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Econ 050

Apr 5, 2019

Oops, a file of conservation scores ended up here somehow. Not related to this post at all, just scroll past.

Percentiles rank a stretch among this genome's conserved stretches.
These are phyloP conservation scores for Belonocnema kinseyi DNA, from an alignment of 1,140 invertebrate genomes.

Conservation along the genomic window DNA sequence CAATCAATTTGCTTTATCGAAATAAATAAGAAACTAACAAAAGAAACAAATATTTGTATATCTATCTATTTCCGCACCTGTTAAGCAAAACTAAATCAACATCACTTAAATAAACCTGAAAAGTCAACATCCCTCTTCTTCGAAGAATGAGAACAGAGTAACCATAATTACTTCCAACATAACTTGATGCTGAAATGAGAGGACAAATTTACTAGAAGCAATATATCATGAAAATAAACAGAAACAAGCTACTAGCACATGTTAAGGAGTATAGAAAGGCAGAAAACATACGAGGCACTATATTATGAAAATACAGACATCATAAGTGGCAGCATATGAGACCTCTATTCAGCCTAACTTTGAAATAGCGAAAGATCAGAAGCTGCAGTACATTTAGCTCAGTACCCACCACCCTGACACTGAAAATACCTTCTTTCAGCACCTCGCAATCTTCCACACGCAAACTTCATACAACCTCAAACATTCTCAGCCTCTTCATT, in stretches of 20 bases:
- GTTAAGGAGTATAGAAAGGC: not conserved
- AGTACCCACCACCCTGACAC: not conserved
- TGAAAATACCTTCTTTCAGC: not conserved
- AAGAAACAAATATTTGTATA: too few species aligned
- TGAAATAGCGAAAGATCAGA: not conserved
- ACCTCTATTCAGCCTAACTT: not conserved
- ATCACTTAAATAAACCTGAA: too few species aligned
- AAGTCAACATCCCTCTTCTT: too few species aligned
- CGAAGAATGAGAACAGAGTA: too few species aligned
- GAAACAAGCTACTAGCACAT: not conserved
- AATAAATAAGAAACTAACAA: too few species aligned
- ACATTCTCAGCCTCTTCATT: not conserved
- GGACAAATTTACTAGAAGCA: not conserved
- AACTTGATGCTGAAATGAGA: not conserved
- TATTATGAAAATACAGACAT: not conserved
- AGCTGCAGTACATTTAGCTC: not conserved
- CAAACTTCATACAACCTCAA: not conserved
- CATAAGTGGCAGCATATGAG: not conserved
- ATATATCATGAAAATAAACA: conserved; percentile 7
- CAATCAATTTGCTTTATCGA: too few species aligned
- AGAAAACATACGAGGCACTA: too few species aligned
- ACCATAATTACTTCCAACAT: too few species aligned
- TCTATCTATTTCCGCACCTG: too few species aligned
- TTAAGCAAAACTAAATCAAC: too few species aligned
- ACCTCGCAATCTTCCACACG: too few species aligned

Imagine you’re on the banks of a river, watching the white water rapids rage past you. You’re surrounded by a group of your closest friends who booked a rafting trip, but you’re scared. You are deathly afraid that the raft will tip over, and you’ve heard horror stories about people drowning in these waters. In theory, you could still refuse to get into the raft, but everyone else is getting in, and you don’t want to disappoint your friends. So, you get in. The raft starts moving along and gradually gains speed. The waters aren’t too wild yet, so you could still get out at this point, but it’s already a dangerous situation. You keep going and going, faster and faster, and then, the raft flips. This is how assistant professor Kristina Linke describes the process of how corporate executives find themselves gradually but inevitably crossing ethical lines professionally. In principle, they can see the danger coming from a mile away, but in practice, it can be just as scary to try and get out before certain disaster strikes. We sat down with assistant professor Linke to hear about just how easy – and common – it is for corporate staff to slide into financial fraud.